Saturday, January 13, 2007

Kubla really can

Just found this essay after rooting around in the Poetry Foundation website. I even commented. We found Nick Bantock's popup book of Kubla Khan many years ago. What was so excellent about this book was that the popup took away some of the ghastliness of the story of Kubla. The dark images really do unfold the story, the wrecked world and the popup both shows that, and make it palatable, because kids like popups. Kids miss themes that they don't know or understand. If they do sense something awry, they question. Parents answer. If kids can ask and verbalize then they are ready for the answer. The demon lover slipped under my son's radar when he was young but huge fragments vaulted like rebounding hail totally took him in. This poem worked really well, because the sound, the rhyme worked to fascinate him.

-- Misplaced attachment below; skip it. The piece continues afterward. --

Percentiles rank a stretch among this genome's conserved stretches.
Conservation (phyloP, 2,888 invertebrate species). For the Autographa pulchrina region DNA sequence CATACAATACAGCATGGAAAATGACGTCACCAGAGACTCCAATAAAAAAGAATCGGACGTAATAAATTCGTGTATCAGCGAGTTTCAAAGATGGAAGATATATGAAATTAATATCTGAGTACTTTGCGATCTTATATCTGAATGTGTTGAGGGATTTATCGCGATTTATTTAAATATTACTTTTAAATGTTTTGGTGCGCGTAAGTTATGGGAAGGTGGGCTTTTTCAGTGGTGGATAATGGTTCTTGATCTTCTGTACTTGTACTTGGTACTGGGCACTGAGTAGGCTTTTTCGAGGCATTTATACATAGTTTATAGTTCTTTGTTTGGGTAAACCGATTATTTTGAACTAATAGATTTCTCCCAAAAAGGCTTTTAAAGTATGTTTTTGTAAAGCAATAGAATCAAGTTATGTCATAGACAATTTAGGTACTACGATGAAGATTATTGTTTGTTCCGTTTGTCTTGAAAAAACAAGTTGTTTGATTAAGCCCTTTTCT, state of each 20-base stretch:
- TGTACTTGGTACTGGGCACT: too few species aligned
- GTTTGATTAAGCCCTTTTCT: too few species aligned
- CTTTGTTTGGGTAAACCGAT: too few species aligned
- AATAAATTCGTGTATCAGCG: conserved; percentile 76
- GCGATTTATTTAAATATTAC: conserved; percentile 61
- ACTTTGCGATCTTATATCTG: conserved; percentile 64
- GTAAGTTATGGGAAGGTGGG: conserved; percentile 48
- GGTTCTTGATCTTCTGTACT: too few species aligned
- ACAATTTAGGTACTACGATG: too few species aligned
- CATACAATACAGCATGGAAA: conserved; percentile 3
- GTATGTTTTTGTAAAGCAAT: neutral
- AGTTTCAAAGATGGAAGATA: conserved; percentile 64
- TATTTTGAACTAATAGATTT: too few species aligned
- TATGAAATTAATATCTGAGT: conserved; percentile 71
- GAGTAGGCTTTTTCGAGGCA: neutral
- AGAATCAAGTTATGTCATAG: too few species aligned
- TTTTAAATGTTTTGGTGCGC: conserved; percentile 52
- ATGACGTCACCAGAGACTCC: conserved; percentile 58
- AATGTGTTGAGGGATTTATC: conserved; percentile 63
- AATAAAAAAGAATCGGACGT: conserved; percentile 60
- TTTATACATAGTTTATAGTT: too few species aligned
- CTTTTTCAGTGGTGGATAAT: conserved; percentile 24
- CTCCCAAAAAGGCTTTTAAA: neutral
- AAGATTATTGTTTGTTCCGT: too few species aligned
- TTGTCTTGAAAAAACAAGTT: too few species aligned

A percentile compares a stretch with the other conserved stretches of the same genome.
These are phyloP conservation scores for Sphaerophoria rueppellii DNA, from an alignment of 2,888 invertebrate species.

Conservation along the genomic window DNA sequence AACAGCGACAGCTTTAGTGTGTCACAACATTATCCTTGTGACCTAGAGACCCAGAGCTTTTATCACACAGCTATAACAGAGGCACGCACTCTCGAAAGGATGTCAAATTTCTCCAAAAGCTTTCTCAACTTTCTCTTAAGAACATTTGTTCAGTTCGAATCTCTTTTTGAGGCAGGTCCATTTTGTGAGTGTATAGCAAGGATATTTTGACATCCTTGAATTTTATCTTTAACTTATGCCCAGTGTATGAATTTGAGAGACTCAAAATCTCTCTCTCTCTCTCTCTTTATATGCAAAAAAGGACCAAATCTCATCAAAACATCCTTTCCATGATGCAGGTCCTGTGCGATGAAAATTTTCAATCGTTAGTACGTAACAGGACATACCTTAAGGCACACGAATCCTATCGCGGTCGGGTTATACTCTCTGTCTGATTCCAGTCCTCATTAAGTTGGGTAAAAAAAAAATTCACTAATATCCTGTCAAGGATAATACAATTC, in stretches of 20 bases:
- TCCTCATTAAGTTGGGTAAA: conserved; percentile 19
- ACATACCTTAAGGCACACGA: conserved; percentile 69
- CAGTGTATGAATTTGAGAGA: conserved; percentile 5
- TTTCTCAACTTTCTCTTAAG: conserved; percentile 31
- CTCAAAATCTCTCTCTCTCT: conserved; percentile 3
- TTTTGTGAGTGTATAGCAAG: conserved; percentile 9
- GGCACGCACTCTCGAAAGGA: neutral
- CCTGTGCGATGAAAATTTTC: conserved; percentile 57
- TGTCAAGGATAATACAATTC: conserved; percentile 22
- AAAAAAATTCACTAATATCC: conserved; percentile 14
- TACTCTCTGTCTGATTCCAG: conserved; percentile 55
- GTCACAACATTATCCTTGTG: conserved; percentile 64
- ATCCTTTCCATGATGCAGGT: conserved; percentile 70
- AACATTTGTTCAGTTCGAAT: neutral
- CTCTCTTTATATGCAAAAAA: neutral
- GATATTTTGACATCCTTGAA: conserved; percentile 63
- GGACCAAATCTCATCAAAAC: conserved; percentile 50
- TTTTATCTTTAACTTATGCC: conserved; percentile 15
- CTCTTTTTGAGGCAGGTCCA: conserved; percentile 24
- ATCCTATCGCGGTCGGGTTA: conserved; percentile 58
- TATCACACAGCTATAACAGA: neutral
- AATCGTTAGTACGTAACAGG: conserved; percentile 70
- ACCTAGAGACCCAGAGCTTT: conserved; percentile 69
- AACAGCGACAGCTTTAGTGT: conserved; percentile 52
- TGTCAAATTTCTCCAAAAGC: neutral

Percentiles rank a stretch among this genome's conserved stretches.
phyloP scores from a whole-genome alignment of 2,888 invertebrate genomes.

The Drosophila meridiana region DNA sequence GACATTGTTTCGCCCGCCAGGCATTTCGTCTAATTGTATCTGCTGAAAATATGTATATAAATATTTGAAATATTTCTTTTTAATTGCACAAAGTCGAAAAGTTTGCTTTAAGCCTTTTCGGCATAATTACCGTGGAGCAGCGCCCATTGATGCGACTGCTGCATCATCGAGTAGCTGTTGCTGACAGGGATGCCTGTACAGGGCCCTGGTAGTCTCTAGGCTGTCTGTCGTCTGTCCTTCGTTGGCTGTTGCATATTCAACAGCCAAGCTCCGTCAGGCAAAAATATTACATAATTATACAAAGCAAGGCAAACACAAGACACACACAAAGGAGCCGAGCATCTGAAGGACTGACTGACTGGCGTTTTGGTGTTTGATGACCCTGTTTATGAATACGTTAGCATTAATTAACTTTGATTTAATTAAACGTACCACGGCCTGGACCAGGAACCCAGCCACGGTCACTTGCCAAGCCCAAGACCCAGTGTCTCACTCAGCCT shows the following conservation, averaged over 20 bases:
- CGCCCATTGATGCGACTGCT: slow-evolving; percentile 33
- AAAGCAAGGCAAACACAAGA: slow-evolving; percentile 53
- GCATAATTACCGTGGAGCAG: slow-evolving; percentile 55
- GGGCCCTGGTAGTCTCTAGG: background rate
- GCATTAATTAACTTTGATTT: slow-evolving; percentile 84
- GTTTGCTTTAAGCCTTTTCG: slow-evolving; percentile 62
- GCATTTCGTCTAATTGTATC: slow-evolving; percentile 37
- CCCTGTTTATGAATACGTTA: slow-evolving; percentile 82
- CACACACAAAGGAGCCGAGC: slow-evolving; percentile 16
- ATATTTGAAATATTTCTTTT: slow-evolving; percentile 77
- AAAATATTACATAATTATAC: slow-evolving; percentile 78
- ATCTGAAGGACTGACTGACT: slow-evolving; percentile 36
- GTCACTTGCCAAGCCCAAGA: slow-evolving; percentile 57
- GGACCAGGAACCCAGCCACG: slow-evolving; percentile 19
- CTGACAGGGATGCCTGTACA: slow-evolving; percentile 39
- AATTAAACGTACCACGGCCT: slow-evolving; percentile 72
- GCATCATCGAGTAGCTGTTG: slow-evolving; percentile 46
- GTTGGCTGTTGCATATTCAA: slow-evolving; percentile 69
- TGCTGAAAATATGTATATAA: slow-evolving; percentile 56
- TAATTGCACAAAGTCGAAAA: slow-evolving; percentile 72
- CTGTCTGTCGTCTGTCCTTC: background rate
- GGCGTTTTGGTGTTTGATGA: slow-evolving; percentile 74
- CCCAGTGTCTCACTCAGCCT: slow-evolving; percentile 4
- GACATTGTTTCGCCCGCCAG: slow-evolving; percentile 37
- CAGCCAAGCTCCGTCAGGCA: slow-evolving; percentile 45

I wonder how the kids would view this book now that they are older. I might have to dig it out.

ETA: All of kid's literature is full of sadism and doom, a very long history, but I am not sure that is so bad if it is handled correctly by the parents. Little red riding hood and other stories are certainly filled with that. Now that my daughter is entering her teenage years, the stories she can find are filled with so much horror, death, anorexia and doom, or whatever other fill in the blank issue of the month could be. I do filter what my kids read, but if it is done well and well written, that buffers them from the horror. Like Kubla I think. I agree about the Giving Tree. I find that more irksome than most kid's stories because the ending has absolutely no joy, doesn't lift life at all. Working through the horror needs to be the starting point, not the ending.

Since The Road

Huh, Blogger changed the margins in the posting box here. Oh well.